Sitting at the top of a hill on Seaham Road sits a pub known as the “Copt Hill Inn” which was recently revived after having closed down. The venue dates from the late 19th century, being found on an 1890 ordnance survey map, which would make it one of the oldest standing pubs in Sunderland.
Being so old, such an inn is not without its own myths and legends, with a longstanding story circulating that the pub is in fact haunted by the ghost of a former landlord who apparently hanged himself in the bar. The spirit has allegedly been over the years seeing re-enacting the hanging, a grizzly experience if it were true.
In October 2002, local historian Paul Lanagan and his friend Peter Corfield decided to pursue a “ghost hunt” and investigate the legend of the Copt Hill Inn ghost themselves and spent the night in the venue to see what they could find. They took their effort very seriously, bringing two video cameras to film the entire experience and conducting a number of experiments. This involved filming old coins positioned on paper and drawn around to see if they would move, as well as an attempt to “record voices from the grave” with microphones.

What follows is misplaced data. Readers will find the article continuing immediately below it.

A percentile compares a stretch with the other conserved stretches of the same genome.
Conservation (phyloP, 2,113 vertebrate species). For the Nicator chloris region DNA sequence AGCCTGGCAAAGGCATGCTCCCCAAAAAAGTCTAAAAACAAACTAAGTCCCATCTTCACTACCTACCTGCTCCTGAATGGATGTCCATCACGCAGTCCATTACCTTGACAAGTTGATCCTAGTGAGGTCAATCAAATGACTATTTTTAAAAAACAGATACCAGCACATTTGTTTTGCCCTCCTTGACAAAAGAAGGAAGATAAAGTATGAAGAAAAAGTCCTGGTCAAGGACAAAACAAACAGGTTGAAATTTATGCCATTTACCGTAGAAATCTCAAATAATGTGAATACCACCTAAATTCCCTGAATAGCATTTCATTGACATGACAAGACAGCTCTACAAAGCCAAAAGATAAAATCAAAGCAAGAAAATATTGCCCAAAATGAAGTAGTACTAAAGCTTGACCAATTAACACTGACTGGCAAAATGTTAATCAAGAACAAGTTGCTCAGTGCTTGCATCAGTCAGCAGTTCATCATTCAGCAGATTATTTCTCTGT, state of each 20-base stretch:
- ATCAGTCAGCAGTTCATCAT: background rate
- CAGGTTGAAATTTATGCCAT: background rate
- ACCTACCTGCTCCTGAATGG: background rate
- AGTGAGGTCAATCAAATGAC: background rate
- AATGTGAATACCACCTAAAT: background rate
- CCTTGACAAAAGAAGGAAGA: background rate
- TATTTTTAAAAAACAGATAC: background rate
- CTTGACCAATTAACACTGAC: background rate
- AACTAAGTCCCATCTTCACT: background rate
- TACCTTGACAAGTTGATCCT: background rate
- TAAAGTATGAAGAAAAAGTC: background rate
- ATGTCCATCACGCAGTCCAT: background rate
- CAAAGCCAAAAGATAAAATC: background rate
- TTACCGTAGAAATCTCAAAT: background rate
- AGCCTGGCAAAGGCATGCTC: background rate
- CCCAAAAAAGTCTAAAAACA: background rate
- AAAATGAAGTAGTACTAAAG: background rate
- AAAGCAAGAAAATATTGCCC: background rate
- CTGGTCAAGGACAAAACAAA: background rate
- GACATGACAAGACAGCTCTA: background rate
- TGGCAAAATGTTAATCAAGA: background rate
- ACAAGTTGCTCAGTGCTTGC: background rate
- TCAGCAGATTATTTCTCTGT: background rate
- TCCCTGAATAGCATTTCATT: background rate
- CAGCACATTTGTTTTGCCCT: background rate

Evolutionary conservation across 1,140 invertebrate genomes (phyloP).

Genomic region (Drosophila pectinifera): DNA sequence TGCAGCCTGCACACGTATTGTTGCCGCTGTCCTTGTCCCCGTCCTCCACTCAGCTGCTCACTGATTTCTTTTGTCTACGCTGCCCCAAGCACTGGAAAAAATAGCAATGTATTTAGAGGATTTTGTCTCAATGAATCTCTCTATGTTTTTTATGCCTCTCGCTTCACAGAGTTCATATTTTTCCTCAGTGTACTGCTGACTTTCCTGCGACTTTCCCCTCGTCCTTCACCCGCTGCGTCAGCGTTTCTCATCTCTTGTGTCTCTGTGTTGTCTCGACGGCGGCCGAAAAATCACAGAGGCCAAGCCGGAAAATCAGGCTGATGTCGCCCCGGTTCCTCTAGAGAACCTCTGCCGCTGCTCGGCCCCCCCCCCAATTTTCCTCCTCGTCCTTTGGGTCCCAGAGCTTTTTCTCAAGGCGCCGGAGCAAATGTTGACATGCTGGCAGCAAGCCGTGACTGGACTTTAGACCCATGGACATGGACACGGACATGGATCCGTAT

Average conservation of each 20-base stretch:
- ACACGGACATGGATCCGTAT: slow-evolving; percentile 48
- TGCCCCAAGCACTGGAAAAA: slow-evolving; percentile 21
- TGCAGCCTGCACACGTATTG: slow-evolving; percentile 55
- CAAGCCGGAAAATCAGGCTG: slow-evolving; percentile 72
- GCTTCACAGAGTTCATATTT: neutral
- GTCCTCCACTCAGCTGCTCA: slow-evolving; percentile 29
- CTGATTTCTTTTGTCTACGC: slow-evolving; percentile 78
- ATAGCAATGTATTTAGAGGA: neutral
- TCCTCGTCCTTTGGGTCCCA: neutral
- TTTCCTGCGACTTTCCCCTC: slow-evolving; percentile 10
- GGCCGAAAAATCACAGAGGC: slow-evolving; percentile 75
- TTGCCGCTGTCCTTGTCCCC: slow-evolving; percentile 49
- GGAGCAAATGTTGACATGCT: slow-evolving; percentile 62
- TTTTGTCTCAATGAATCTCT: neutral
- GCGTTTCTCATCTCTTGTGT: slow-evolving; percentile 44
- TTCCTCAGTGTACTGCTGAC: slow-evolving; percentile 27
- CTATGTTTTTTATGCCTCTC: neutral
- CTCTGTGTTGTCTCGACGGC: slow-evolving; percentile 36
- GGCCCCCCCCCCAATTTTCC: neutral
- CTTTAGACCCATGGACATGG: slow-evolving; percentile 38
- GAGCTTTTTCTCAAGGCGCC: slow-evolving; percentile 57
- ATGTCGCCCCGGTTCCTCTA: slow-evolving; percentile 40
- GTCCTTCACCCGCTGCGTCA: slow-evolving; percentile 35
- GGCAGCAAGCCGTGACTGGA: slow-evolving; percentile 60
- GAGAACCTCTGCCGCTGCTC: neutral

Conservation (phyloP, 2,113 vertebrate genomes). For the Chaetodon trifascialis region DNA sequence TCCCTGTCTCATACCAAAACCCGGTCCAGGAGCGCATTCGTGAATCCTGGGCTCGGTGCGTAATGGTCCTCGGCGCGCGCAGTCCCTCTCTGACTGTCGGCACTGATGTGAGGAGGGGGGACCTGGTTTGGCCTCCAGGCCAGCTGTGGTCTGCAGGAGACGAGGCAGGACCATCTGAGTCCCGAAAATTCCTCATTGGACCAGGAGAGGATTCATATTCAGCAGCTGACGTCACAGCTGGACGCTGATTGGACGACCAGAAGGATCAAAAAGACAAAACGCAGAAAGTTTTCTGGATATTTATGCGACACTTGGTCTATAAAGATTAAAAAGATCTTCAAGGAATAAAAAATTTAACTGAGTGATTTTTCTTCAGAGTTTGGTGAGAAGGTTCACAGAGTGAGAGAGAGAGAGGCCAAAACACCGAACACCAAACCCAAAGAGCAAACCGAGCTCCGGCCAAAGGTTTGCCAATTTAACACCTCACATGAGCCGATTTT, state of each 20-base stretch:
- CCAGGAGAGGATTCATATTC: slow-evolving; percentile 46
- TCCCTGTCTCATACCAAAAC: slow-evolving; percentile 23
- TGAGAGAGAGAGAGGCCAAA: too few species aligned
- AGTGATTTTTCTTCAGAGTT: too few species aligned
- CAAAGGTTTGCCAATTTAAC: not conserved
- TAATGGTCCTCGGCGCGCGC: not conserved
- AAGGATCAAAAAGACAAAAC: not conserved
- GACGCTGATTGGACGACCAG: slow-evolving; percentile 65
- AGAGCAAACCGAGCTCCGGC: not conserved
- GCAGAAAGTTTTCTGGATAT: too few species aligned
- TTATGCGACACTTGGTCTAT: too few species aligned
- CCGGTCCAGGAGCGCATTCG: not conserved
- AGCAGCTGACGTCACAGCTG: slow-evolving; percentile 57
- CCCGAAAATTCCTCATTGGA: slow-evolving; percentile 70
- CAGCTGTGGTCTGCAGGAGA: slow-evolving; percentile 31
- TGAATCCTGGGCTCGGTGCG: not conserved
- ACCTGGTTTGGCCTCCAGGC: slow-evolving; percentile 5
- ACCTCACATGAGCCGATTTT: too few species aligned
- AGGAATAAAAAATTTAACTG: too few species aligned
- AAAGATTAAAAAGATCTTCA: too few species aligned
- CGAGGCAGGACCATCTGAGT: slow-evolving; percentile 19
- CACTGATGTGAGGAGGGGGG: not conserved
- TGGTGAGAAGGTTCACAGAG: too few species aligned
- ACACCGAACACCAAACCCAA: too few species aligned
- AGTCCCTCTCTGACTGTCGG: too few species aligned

Not surprisingly, both of these efforts amounted to nothing. However, they went on to state “our night in the pub proved to be anything but uneventful.” They claimed that “throughout the night we experienced a mixture of emotions and body temperatures, ranging from warm and calm to cold and uneasy. At nineteen minutes past midnight, we were chatting away when suddenly the main internal door into the bar swung open and slammed immediately shut!” They also claimed to experience a “paralysis” when sleeping.
But did they of course witness the purported figure of a barman hanging himself? Unfortunately not. Even if the ghost is not real, we can take comfort in the fact this pub successfully “came back from the dead” and reopened again. It is after all, too great a historical interest to be demolished and lost.